Tag Archives: planning
I think we've typically thought about marketing as the creation of moments – communications, events, spectacles, launches, etc. Similarly, I think these moments make up only a very small part of the view customers have of a brand. Instead the vast majority of what informs a person's view of a brand is the day in, day out usage of the product/service.
it is your job to help your clients be uncorporate – to be human. You can do it through comms, or by working within the company to help make it more accessible and helpful to the customer – but do it, because it will make their behaviour more distinctive and their comms more engaging.
James Gordon-MacIntosh with an interesting post (I agree with some, not all, of it) on the move to zero media spend:
The media that they would have bought is being replaced – for many of them – by the creation of original, engaging content that the brands themselves generate and own.
The PR industry has transformed itself in recent years, by putting measurement at the heart of its agenda. Today insight is increasingly being adopted as the new agenda as clients provide increasingly complex challenges that require much deeper insights into the influences behind today’s customer behaviours. As a result we are commissioning research reports, buying into new consumer panels and uncovering new streams of data in a way that never happened before. And this of course is the issue. Does a fantastic publicity person, also have the necessary skills to sift through all of this data and identify what is relevant or not? Can a creative guru, always separate dreams from reality? Can the slick account man, say no?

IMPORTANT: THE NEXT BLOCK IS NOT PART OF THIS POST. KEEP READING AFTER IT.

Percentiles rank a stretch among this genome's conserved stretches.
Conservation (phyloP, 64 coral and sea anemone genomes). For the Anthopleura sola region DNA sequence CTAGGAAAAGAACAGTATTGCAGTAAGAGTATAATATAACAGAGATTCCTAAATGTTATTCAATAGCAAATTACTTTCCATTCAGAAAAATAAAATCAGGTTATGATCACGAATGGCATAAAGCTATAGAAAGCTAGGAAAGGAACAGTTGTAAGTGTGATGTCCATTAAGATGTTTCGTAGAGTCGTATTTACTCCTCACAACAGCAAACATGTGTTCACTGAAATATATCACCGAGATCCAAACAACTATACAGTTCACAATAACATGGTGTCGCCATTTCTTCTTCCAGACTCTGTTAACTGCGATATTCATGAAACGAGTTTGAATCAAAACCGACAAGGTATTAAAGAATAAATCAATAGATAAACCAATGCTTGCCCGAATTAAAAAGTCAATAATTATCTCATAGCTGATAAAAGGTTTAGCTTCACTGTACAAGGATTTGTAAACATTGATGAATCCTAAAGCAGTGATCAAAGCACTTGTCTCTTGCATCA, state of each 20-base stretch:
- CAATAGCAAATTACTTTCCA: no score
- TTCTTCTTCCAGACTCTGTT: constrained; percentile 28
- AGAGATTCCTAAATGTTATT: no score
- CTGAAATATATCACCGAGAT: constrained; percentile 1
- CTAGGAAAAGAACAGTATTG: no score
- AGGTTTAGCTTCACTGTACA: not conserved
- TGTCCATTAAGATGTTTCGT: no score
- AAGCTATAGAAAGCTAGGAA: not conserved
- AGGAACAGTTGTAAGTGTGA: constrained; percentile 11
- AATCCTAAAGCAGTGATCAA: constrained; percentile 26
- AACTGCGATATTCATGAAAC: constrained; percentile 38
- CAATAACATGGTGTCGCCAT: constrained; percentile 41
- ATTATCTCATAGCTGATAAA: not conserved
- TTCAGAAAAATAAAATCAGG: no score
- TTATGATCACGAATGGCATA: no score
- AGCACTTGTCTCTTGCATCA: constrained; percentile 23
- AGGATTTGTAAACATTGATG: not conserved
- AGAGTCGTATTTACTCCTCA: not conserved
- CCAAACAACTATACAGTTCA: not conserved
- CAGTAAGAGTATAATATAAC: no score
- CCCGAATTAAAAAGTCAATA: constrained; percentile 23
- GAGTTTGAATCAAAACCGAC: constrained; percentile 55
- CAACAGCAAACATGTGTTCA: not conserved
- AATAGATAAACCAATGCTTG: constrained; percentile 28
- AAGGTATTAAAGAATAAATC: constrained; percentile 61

Historically the PR industry hasn’t divided its roles in the same way as the ad industry. But as clients see the growing importance of advocacy within their marketing mix and recognise that PR is best equipped to deliver against their needs, things are changing. Every agency man knows that clients buy on trust and for the PR industry that trust is coming from demonstrating, consistently it’s ability to navigate client brands through an increasingly complex and cluttered world.
We need real attempts to prove the commercial value of immersing people in a brand's world and having them interact with it and share it with others, not to mention the means by which to model the sales effect of digital activity and prove its contribution to the client's bottom line.
From now on you won’t have the TV Commercials to rely on to start your conversations. People are ignoring you. The only way your product is going to spread is by word of mouth. The only way it’s going to get word of mouth is if there is something in it for the person talking about it.
The person you want talking about it is not doing it for the money. She'll only talk about it if it serves as a Social Object. A "hook" to move the conversation along. A hook she can use it as a way to relate to her fellow human beings.
Following my post from a few weeks ago, Revolution have been kind enough to publish an article about Flybe's eCRM programme, which I spent a good part of last year and early this year helping to create. There's also an artitcle from marketing Direct which covers some of the same issues. Don't let people tell you data isn't sexy. It is.
(and yes, I know I've just contradicted my previous post)